Justice Secretary Jesus Crispin Remulla on Thursday said that there is no need to abolish the Presidential Commission on Good Government, an agency created during the administration of President Corazon Aquino, tasked to run after the so-called ill-gotten of the family of President Ferdinand Marcos Jr.
Remulla made the statement even as he expressed that the government does not have to run after the Marcoses in the future.
“We don’t really want to abolish PCGG and I have suggested that we create an asset forfeiture office for those whose assets are seized by the government for nonpayment of taxes, for drug trafficking, or for other crimes,” he said.
“We should have a central office where all the assets are deposited so that these can be properly accounted for,” the Justice chief added.
Remulla noted that there is no such office and that “there’s still confusion within the system as to where” the assets seized will be placed.
“I don’t think we need to spend the next 100 years running after the Marcoses,” Remulla said during yesterday’s Rotary Club of Manila meeting where he discussed the functions of the Presidential Commission on Good Government, an agency attached to the Department of Justice.
The PCGG is “an office created by law and, by history, to run after the family of our President,” he said.
“But after 36 years, things are beginning to simmer down. Most of the sequestered assets are already up there in the Department of Finance,” he noted.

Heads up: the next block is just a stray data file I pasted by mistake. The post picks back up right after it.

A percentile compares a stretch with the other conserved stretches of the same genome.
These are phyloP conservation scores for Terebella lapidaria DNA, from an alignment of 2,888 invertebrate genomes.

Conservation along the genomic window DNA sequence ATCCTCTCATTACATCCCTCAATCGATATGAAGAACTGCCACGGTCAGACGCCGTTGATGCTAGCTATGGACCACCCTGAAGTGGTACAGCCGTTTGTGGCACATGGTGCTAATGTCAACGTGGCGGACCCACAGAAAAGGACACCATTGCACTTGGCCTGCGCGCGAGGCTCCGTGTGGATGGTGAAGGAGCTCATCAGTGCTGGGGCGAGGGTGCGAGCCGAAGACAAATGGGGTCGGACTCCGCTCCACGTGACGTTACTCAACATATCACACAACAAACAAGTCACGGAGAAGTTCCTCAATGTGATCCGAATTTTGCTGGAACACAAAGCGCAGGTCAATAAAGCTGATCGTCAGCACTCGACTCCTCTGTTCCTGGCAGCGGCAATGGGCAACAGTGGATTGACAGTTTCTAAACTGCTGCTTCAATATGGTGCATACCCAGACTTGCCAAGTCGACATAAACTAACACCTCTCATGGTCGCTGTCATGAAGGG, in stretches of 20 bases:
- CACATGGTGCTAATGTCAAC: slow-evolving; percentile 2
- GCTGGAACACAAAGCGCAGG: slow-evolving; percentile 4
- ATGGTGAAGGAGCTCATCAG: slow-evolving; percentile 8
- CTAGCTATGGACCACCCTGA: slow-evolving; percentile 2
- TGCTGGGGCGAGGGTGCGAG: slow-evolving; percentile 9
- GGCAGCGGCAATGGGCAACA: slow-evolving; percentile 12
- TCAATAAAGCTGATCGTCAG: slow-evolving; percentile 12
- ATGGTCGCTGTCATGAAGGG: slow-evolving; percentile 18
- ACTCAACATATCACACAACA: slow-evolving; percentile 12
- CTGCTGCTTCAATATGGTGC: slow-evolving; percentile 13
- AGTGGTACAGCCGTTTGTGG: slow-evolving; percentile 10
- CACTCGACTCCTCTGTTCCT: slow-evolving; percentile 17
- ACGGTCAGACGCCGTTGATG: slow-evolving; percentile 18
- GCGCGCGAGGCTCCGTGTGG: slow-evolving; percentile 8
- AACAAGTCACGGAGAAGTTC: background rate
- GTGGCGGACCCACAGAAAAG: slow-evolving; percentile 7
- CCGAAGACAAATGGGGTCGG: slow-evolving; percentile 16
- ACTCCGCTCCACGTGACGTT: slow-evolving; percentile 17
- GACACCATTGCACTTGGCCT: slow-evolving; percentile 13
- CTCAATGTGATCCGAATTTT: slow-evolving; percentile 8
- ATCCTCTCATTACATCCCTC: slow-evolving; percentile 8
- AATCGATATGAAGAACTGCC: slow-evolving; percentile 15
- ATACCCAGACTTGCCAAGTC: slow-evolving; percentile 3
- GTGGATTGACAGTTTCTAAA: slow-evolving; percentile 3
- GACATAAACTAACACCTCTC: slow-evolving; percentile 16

Recently, the Sandiganbayan sustained its 2019 decision that dismissed the P200-billion forfeiture case against the Marcoses.
“So, we have to have a central body so that we know how much we really get from the proceeds of crimes that we are forfeiting in favor of the government and of the people,” he said.
“My team has been looking into this matter,” the DOJ boss added.
Remulla said he is proposing to expand the powers of the PCGG, apart from recovering the assets of the family of President Marcos, to smuggled shipments seized by the Bureau of Customs (BOC).
Under this proposal, the PCGG would work hand-in-hand with agencies such as the BOC to ensure that the bidding and auction of seized goods were not rigged or there was no fraud.
It is suspected that at the BOC some of the items auctioned off still end up in the possession of smugglers, after paying lower taxes.
To avoid such suspicion, the Justice Secretary offered the solution “might as well have the government do it in another office where they (smugglers) cannot penetrate. I suggested it to the President.”
He added that the PCGG could also be utilized for drug cases and when a person’s properties are seized in favor of the government.
“We do not have a disposition body on that matter, so we have to have a central body so that we would know how much is the country really getting from the proceeds of crimes, from what we are forfeiting in favor of the government and of the people,” he said.